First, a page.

Analysis of “Who So List To Hunt” by Sir Thomas Wyatt

The poem “Who So List To Hunt,” by Sir
Thomas Wyatt is very often studied, and that’s in part because it’s one of the
first sonnets in the English language, but also because Sir Thomas Wyatt gives
us a very interesting and powerful perspective on the court life under King
Henry VIII. So we’ll talk both about the form of the poem — what goes
into it — and also about the drama that is part of what is being described here. Before we get to “Who So List To Hunt,” however, we should have a quick look at
the poem that inspired Sir Thomas Wyatt. This is Sonnet 190 by the Italian
poet Petrarch. Petrarch was writing in the
14th century, and he was writing sonnets to a woman named Laura. Laura seems
to be alluded to here in this poem as well — in the reference to the laurel’s
shade. This poem is very much what we might call a dream vision. It’s a kind of
allegorical dream vision, in which every detail
somehow seems symbolic. We have a white hind (a deer), two gold horns, green grass,
two streams, it’s springtime … Everything somehow seems to have some symbolic
resonance. If you look, for instance, at this idea of the two streams, it seems
like the hind (the deer) is in some kind of paradise-like setting between two
streams. If we think of the Garden of Eden set between the Tigris and
Euphrates rivers, as has often been suggested, then we can see that the
poet who is not between these two rivers is quite distant. The hind is
inaccessible. The second set of four lines here refers to the poet or the
speaker as a miser, as somebody who hoards money, who is guilty of avarice.
This introduces the idea of sin, so there’s a theological aspect to this
poem that you will not find to the same extent in Wyatt’s poem.
Wyatt’s poem is much more secular in a sense. It doesn’t focus on this
theological angle very much. So Petrarch is unable to get to this hind and in
fact there is written on a collar around her neck “Touch me not … it pleased my Lord to set me free.” We don’t know who this Lord is, but it could be her husband …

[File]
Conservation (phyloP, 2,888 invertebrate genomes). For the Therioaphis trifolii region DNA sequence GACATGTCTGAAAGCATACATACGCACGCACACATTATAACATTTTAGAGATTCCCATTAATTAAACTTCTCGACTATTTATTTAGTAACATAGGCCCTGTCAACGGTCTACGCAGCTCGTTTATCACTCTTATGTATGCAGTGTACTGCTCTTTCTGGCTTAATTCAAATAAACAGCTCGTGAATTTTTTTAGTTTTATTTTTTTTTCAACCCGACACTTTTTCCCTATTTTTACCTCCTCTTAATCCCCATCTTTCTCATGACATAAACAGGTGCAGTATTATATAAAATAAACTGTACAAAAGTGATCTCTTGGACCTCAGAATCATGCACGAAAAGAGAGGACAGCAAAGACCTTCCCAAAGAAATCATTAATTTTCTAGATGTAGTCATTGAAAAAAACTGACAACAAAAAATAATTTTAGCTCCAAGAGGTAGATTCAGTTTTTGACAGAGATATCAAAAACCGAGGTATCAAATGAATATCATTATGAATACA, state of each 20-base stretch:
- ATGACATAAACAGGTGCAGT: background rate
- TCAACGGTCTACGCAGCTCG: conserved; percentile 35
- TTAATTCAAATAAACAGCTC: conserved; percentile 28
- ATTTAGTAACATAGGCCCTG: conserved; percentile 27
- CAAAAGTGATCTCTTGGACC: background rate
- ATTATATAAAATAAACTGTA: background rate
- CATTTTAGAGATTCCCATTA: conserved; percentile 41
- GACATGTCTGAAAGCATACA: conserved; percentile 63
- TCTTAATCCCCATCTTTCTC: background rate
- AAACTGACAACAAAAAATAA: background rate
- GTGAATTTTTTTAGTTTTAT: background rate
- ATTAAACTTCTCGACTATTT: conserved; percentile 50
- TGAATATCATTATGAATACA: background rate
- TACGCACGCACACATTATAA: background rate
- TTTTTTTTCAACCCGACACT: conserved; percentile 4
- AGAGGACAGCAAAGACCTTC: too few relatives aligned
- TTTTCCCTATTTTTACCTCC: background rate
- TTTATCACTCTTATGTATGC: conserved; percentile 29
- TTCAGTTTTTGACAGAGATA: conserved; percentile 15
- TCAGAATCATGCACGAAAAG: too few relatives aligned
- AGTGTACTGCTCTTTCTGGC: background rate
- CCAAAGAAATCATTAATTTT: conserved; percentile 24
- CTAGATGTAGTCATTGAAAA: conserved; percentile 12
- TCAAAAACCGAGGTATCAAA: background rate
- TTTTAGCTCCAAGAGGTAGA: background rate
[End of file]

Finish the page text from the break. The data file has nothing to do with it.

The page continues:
it could also however be God. If she is meant for some special purpose, if
she’s supposed to be chaste, let’s say, then it’s possible that this is a
message that Petrarch is not to have her. Finally, [and] as a result, he falls into
the water, which is somewhat comical, and she vanished. She’s gone. It’s almost
as if the vision, the dream, vanishes with this as well. That
should give us some context then for Wyatt’s poem. Let’s go back here now and the
first thing we should talk about really is the form of this poem. What kind of a
form are we talking about here? First of all, we know it’s a sonnet, so it has
fourteen lines, but the rhyme scheme, even though it’s similar to what Petrarch
gives us, is a little bit different. When you compare the Petrarchan sonnet with
the Shakespearean sonnet (which comes later of course) and then you compare
that with what Wyatt is doing, you can see that Wyatt is closer to the
Petrarchan sonnet, where we have an octave (the first eight lines) and a sestet. And the poetic turn, the moment of dramatic reversal or the movement
towards the conclusion, tends to come between the octave and a sestet, whereas
with Shakespeare it comes typically later — just before the rhyming couplet.
What you can see here then is that Wyatt tends to follow Petrarch, but he does
add that rhyming couplet. So there’s more of an emphasis on being witty and
clever at the end. And that foreshadows what we eventually get with
Shakespeare. Another thing we can talk about here is the meter — so what kind of
rhythm do we have here. And when we’re talking about Petrarch, Petrarch tends to use hendecasyllabic meter. It’s a hard
word to say, but all it means is that there are 11 syllables per line. Wyatt is starting to move us closer to iambic pentameter, which is that ba-bum ba-bum ba-bum rhythm. And we have 10 syllables per line. Of course he doesn’t do this entirely consistently.
First of all, the iambic stress is very irregular. You can probably hear that
if you say it. It’s not “who SO list TO hunt…” It’s off right from the beginning. But also some of the lines aren’t exactly regular. If you look for
instance at lines 1 and 13 and 14 … … just count them out and see if you can come to 10, because I don’t think
it quite works. What you can say then about that is that maybe this is Wyatt
experimenting with a new form and he doesn’t quite get it and it’s very rough. Or you could say, “well no, he’s trying to play with it and he really wants to